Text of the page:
Two things MTN must get right in its retrenchment process
The tough economy is taking its toll on companies like MTN.
The company is currently going through a huge retrenchment process that'll affect over 800 employees in managerial positions.
According to Business Tech, in its section 189 letter, MTN says it's contemplating possible dismissals due to operational requirements, based on its structural changes at various management levels.
This massive move has unions fuming and it's put sharp focus on retrenchments for other companies as well.
That's why we've decided to outline two things the mobile operator and your company must get right to ensure the retrenchment process is legally compliant.
Retrenchment is a sensitive issue and you must handle it correctly
You must handle retrenchments
We've mentioned a number of times that with retrenchments you end your employment relationship with your employees not because they've done something wrong, but due to operational reasons.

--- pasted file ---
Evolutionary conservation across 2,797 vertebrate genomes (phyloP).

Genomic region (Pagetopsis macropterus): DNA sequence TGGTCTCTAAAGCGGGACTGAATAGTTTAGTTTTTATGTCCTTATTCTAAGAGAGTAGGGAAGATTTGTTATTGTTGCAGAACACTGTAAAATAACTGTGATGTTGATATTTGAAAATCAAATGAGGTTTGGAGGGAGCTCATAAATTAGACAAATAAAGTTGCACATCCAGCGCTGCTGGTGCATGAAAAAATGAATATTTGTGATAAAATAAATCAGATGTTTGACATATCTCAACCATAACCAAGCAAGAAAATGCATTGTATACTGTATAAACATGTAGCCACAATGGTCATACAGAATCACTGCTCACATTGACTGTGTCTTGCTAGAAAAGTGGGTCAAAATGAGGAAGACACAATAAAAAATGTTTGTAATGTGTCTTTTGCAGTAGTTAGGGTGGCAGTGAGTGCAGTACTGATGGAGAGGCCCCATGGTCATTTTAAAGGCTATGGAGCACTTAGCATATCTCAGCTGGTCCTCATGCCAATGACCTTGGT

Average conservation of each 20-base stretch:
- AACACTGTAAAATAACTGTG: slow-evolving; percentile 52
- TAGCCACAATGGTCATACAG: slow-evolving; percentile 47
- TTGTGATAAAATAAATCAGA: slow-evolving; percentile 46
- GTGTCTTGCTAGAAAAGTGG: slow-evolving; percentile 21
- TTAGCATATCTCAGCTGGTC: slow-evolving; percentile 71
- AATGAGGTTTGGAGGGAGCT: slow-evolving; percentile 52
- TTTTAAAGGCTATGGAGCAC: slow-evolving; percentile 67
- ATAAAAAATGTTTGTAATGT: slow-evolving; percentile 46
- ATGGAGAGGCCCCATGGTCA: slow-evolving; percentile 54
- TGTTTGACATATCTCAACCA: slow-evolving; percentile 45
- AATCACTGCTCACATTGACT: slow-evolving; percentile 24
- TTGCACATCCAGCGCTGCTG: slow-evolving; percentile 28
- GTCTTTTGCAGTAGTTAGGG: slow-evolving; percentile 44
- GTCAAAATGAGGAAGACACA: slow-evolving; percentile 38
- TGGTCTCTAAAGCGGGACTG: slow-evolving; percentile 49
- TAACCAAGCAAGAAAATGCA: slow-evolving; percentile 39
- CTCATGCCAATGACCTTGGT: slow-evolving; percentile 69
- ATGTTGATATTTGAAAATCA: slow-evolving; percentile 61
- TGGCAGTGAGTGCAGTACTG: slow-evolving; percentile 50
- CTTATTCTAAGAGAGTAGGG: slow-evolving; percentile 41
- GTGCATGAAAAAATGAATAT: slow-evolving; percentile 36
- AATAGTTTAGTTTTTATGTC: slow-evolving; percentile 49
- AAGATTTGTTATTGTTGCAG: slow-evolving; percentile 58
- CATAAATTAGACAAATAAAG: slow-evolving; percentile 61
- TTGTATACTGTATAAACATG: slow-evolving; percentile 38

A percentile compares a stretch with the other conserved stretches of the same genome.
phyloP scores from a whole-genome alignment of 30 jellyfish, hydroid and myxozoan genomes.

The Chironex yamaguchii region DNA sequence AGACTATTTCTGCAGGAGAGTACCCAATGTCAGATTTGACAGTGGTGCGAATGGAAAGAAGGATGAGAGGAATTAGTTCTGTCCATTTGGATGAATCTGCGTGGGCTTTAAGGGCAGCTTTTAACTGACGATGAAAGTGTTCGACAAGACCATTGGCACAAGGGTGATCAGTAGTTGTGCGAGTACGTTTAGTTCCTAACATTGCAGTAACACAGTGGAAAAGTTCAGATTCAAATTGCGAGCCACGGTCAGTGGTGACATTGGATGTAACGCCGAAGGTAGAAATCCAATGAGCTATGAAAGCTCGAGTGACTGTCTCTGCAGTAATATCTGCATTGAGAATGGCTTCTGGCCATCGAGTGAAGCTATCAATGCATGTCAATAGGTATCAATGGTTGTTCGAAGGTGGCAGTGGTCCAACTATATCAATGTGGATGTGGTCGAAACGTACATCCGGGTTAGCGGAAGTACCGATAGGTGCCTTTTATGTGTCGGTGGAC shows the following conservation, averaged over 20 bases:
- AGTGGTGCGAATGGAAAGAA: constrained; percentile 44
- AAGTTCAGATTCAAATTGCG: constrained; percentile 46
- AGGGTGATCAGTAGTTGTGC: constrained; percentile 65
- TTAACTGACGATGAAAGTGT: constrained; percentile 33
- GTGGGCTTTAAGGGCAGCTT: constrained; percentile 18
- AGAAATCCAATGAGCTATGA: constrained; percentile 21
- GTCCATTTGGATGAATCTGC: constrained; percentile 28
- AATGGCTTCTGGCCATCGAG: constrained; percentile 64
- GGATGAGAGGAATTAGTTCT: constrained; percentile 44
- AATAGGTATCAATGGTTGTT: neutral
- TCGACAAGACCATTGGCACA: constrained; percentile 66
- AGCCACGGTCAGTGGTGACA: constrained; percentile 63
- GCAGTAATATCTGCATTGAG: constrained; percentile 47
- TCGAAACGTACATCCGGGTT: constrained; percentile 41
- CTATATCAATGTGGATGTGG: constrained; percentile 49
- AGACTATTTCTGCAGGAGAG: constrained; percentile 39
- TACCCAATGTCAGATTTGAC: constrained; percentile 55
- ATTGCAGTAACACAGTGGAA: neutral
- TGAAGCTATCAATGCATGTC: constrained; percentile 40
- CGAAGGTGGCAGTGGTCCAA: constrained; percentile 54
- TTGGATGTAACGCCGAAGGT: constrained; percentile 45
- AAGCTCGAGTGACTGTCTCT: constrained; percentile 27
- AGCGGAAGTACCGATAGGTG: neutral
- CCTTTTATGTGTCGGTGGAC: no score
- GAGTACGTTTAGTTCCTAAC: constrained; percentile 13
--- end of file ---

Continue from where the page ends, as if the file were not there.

And as labour expert, Ivan Israelstam explains here
, since your employees are losing their jobs even though it's not their fault, the courts won't hesitate to protect their rights and it'll penalise you for failing to follow the correct retrenchment procedures.
That's why it's crucial you get the following two things right in your retrenchment process.
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Here are the two things you must get right when retrenching
#1: You must have a valid reason to retrench
You can't just retrench because you want to get rid of employees you don't like – that's illegal and you'll get into trouble with the courts.
A valid reason for retrenching would be if you can't afford to pay the number of employees you currently have because your business is doing badly.
There's one more thing you must get right when retrenching.
#2: You must follow a fair procedure
Following the right procedure is critical when retrenching. You can't just implement the retrenchment process as you please. You must consult extensively with the people you're retrenching
or with their representatives on ways to avoid job losses, for instance.
Just remember this important point when it comes to these two things:
If you get either one or both wrong, retrenched employees can take you to the CCMA or the Labour Court. This means you could be ordered to take them back (reinstate them), with or without back pay, or to pay them compensation.
Don't take chances. Get these two things right when retrenching. It's the only way to avoid comebacks.
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